Research Seminar - Søren Hove Ravn (University of Copenhagen) - The Transmission of Foreign Demand Shocks
Co-authors: Jeppe Druedahl (University of Copenhagen), Laura Sunder-Plassmann (University of Copenhagen), Jacob Marott Sundram (University of Copenhagen) and Nicolai Waldstrøm (University of Copenhagen)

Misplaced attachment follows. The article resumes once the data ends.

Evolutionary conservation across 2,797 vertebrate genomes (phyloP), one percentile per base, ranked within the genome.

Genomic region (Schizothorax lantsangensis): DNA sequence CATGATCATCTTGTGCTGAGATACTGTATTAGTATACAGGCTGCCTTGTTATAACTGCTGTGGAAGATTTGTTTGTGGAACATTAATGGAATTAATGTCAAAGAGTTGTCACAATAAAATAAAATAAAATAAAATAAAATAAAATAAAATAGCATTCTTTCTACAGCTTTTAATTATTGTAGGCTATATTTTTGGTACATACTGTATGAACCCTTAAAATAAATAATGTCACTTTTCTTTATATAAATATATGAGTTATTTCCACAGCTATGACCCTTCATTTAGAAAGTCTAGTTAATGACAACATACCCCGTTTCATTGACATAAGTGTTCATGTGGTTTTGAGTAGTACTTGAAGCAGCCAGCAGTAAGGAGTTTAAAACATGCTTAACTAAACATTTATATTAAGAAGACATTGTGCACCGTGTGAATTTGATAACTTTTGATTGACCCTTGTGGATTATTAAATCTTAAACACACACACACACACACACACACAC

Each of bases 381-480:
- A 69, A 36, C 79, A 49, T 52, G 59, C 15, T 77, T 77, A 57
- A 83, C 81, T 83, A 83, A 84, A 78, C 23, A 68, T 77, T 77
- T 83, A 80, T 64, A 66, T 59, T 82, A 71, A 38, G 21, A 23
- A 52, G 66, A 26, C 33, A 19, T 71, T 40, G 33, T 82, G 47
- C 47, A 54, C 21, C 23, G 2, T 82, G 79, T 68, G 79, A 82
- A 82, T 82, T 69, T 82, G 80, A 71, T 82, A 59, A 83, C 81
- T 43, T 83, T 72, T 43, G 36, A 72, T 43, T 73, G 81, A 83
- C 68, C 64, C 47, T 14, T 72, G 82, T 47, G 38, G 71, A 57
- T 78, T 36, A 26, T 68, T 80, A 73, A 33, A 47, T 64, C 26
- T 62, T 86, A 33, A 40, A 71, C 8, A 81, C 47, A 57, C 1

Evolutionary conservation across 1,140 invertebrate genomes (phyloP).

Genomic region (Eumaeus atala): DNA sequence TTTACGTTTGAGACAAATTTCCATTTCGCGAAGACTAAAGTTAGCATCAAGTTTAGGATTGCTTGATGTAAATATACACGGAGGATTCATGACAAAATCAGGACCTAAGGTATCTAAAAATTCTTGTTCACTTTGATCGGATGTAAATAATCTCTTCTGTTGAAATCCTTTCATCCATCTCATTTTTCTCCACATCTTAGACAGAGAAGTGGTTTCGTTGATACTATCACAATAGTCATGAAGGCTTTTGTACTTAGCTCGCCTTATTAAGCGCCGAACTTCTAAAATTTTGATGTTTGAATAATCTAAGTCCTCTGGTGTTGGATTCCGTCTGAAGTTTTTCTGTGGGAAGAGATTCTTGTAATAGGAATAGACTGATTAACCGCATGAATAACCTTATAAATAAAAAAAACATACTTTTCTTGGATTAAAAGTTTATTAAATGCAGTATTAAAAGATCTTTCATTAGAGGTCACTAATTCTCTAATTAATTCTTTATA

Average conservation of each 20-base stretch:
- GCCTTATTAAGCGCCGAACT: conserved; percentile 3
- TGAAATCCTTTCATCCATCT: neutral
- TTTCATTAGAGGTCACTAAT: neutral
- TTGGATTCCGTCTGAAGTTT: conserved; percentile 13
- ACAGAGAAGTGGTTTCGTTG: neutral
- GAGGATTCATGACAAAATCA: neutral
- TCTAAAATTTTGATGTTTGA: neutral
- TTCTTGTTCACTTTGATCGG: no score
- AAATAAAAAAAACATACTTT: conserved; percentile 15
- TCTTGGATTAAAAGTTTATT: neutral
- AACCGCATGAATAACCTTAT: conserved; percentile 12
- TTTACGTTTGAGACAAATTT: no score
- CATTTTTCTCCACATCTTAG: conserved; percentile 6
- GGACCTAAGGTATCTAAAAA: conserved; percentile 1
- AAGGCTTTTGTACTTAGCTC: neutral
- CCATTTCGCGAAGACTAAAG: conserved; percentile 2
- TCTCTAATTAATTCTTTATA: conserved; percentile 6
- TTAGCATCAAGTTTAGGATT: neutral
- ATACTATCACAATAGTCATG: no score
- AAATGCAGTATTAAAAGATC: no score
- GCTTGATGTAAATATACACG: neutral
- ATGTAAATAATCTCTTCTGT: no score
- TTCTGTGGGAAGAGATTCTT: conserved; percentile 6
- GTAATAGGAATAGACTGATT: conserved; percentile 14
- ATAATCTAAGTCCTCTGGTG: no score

Introducing heterogeneous households into a New Keynesian model of a small open economy enables the model to fit a set of stylized empirical facts about the transmission of foreign demand shocks. In the absence of a strong labor income effect on consumption, the model counterfactually implies that domestic consumption decreases as the central bank raises the interest rate to curb domestic inflation. With plausible marginal propensities to consume, the model instead produces the observed increase in domestic consumption of both tradeable and non-tradeable goods. This implies that foreign demand shocks are more important for international business-cycle co-movement than predicted by existing models. Our findings also have implications for stabilization policies: While monetary policy is well-suited to counteract foreign demand shocks, traditional fiscal policies are inadequate, as they do not provide sufficient stimulus to the tradeable sector. This poses a particular challenge for countries with a fixed exchange rate or in a monetary union.
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